Two state lawmakers tour Napa State Hospital

December 23, 2010 12:00:00 AM PST
There is new scrutiny of Napa State Hospital after a deadly attack and a harsh assessment from two state lawmakers who toured the facility Thursday.

The hospital has been on lockdown since the murder of psychiatric technician Donna Gross in October. A patient has been charged in the case.

ABC7 has been documenting the complaints and problems at Napa State Hospital for several years. During that time, administrators have been guarded and not always responsive.

Napa State Hospital administrators would not allow ABC7 inside or even on the grounds to see what happened behind locked doors Thursday morning. But, there were two visitors they could not turn away, Assm. Michael Allen, D-Napa/Sonoma, and state Sen. Noreen Evans, D-Santa Rosa.

"My reaction is it is indefensible, I am furious about it, we should not be putting people in this kind of jeopardy," Evans said.

Their visit Thursday was in response to the increase in assaults against staff members by violent patients.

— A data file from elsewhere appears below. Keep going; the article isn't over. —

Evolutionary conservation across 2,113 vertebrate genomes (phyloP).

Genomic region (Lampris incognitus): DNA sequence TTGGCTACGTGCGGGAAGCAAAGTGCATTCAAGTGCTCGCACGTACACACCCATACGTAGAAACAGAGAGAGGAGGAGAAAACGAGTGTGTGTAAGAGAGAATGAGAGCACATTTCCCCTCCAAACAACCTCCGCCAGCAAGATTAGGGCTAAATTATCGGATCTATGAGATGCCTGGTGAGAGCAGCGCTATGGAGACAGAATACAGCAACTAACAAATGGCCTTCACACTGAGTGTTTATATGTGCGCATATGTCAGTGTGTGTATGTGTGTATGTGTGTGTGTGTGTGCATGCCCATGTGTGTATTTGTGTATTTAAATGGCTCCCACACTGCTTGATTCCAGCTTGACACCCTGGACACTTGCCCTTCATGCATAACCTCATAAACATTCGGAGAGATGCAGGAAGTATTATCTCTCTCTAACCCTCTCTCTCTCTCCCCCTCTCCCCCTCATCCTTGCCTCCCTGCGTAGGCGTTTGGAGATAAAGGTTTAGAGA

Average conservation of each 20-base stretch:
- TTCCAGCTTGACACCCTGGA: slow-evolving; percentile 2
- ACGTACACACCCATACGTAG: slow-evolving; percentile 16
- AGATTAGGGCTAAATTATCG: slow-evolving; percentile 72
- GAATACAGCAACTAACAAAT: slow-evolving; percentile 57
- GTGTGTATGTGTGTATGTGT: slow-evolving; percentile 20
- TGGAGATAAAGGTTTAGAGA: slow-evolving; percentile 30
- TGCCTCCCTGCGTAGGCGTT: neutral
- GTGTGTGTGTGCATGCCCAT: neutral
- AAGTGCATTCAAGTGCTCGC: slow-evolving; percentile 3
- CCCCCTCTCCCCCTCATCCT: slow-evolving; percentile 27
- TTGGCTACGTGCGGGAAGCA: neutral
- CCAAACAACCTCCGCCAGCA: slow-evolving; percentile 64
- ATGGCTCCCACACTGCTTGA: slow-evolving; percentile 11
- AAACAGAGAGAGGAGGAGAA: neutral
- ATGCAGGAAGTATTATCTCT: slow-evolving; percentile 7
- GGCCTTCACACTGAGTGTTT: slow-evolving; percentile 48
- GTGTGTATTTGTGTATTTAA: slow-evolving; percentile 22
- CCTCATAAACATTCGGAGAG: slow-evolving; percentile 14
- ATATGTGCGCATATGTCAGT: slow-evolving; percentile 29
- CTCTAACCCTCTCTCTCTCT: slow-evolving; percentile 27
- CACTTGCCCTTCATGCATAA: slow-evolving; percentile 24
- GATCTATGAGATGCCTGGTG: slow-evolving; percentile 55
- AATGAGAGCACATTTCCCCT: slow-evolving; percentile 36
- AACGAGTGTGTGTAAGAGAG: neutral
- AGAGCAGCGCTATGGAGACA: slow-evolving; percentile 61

"They are prison mentality, they should not be here," nurse Maj Yazidi said.

Last October, a patient beat and killed 54-year-old Donna Gross. And there have been more attacks, since. Nurses and technicians have gone on record saying they fear for their lives.

Thursday, staffers told ABC7 police were there, but only for the visit. They describe what the politicians saw Thursday morning, as much being better than reality.

"It's make believe," one anonymous staff member said.

"They should have gone to the actual units where there are issues with safety," hospital technician Rosa Sanchez Desoto said.

Allen and Evans see the hospital as a victim of budget cuts. They will be back to hear more from everyone.

"If we want these kinds of facilities, we should not be putting people in jeopardy," Evans said.

"When you work in a place like that and have injuries and fatalities, you want to fix it as quickly as possible," Allen said.

ABC7 did ask to speak with hospital administrators, today, but they declined, as they have in the past.

Dr. Stephen Mayberg announced his retirement Thursday. Since 1993, he has run the California Department of Mental Health, which includes Napa State Hospital. The staffers blame him for many of their problems.